Pałac Krasińskich

Krasiński Palace opens its doors! For the first time in its history it will present valuable exhibits

Krasiński Palace, also known as the Palace of the Republic, will open its doors to the public for the first time in history. The final stage of the monument’s modernisation has just been completed, and already on 21 May all those wishing to visit the palace will be able to admire the most valuable exhibits from the National Library’s treasury. These include manuscripts by Jan Kochanowski and Adam Mickiewicz and the world’s largest collection of music manuscripts by Fryderyk Chopin. The event will be accompanied by a gala concert performed by distinguished artists.

Krasiński Palace was designed by one of the most eminent architects of the second half of the 17th century, Tylman Gamerski. He used a palace layout known as entre cour et jardin – with a garden on one side of the building and a courtyard on the other. In 1765, the palace was purchased by the Republic for the seat of the Crown Treasury Commission. It was then that renovations were carried out and the interior decoration was finally completed. From then on it was called the palace of the Republic. In 1766, the Krasinski Garden was made available to Varsovians. In 1783, the reconstruction of the building after the fire was completed. The project was carried out by Dominik Merlini.

Graphic of Zygmunt Vogel (1795) Photo: Krystyna Sroczyńska (1969). Zygmunt Vogel: cabinet draughtsman of Stanislaus Augustus. Ossoliński National Institute, p. 173

In the years 1827-1828, the Sejm court held its sessions here. In 1835 the palace was restored after being damaged during the November Uprising. From 1917 to 1939 it was the seat of the Supreme Court and its annexe the District Court. In September 1939, the palace was damaged, and in August 1944, during the Warsaw Uprising, the building was bombed by German aircraft, resulting in the deaths of 27 insurgents of the “Parasol” battalion. As a result of the fighting over the following days, the palace was almost completely burnt down. After the war, damage to the building was estimated at 85%. All the buildings surrounding Krasińskich Square lay in ruins. Only the palace was rebuilt.

Krasińskich Square in 1947 and 2021. Source: “Warsaw, September 1947”, by Henry N. Cobb and whiteMAD/Mateusz Markowski

Reconstruction began in 1948 to a design by Mieczysław Kuzma and Zbigniew Stępiński. It was completed in 1961. The rebuilt edifice houses what has survived (less than 5%) of the former 40,000 manuscripts of the Załuski Library and the Polish Museum in Rapperswil, the book collection of the Wilanów Library, as well as other old prints and graphic collections collected later.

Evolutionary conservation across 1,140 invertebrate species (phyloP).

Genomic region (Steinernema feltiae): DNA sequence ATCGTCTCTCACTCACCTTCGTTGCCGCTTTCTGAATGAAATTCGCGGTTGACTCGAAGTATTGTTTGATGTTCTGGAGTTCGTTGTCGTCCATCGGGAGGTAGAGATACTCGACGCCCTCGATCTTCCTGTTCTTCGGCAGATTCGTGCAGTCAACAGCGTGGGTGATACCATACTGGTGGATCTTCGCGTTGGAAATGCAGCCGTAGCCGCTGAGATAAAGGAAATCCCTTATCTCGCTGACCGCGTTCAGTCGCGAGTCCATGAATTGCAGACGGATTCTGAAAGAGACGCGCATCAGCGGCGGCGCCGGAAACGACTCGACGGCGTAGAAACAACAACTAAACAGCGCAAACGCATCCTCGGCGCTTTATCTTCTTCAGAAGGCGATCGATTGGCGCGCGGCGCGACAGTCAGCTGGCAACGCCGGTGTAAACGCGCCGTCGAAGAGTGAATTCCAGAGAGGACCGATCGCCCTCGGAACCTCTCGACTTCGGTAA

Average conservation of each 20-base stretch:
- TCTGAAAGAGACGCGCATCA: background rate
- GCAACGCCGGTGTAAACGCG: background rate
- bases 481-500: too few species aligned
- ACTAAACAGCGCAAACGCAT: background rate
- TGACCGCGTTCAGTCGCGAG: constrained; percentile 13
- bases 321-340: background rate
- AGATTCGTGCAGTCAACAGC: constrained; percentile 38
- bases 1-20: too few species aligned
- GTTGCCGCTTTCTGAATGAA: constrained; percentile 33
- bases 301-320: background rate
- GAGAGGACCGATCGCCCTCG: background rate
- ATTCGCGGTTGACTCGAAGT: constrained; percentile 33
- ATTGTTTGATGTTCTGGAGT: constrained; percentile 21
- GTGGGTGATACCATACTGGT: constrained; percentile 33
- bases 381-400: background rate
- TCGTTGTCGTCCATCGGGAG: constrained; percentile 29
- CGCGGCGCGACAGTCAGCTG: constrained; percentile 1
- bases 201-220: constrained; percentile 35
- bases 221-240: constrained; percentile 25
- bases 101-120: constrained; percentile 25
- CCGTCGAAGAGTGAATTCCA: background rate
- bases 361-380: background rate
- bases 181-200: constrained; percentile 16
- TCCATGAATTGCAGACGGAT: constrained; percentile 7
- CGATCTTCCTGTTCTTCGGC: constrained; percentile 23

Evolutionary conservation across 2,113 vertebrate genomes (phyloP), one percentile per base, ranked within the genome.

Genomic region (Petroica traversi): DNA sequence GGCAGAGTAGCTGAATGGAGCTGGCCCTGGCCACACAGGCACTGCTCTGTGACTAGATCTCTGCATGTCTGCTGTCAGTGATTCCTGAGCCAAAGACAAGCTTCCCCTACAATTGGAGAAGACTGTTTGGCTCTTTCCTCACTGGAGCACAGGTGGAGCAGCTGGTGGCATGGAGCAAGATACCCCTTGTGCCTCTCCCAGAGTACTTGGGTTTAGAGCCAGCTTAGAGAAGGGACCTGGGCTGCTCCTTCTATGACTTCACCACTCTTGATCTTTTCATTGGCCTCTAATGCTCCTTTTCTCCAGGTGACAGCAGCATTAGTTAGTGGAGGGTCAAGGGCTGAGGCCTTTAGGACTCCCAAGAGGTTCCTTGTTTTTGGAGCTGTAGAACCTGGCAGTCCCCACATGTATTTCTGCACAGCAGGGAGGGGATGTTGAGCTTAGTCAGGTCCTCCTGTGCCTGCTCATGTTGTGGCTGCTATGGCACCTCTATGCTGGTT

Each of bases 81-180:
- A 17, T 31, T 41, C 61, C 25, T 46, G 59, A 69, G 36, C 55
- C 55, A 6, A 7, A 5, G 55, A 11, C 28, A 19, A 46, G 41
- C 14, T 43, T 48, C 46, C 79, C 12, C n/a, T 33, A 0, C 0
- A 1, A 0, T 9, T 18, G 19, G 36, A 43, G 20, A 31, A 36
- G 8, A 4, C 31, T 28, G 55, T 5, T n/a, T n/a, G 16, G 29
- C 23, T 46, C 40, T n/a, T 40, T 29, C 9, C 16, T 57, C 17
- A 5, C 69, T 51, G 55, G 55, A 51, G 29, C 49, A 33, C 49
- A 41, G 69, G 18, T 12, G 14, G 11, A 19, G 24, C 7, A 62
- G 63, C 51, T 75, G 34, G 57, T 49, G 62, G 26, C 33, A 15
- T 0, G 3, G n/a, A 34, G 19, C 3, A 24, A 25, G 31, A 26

The façade of the palace in 1948 and today. Source: NAC – National Digital Archive and whiteMAD/Mateusz Markowski

The National Library invites you to the grand opening on 21 May at 8.30 p.m. The event will be accompanied by a festive concert directed by Krzysztof Materna. A piece titled Słowo, composed especially for the occasion by Tadeusz Woźniak, will resound on Krasińskich Square – the stage will feature Joanna Kulig, Jolanta Majchrzak, Justyna Schneider, Daniel Olbrychski, Marcin Przybylski, Olek Różanek, Tadeusz Woźniak, the Progressive Rock Band under the direction of Marek Radula and the Sinfonia Varsovia under the baton of Wojciech Michniewski. The ceremony will be conducted by Dr Katarzyna Kasia and Grzegorz Markowski.

The interior of the palace. Photo:

After dark, the façade of the palace will become the backdrop for a multimedia show with music by Wojciech Urbański and featuring Anna Dymna, Jan Peszek and Wiktor Zborowski. Then, for six days a week, the baroque interiors of the palace will be home to priceless monuments of Polish and world literature, such as the Swietokrzyskie Kazania, Psałterz floriański, Rocznik świętokrzyski dawny, manuscripts of the chronicles of Gall Anonim and Wincenty Kadłubek, as well as medieval and Renaissance works of European illuminators, including the famous Sforziada.

Pałac Krasińskich

A separate place on the permanent exhibition will be occupied by literary manuscripts – the only autograph of a work by Jan Kochanowski, Juliusz Słowacki’s Balladyna, Adam Mickiewicz’s Ode to Youth and collections of manuscripts by Cyprian Kamil Norwid, Zbigniew Herbert and Czesław Miłosz. It will also contain monuments of musical culture, such as the manuscripts of Fryderyk Chopin and Henryk Mikołaj Górecki, and originals of works by Agnieszka Osiecka and Jacek Kaczmarski.

Admission to the exhibition will be free of charge, and the Krasiński Palace will become a new tourist attraction on the map of Warsaw after the just completed modernisation.

Source: National Library

Read also: Warsaw | Monument | History | Architecture in Poland | Palace

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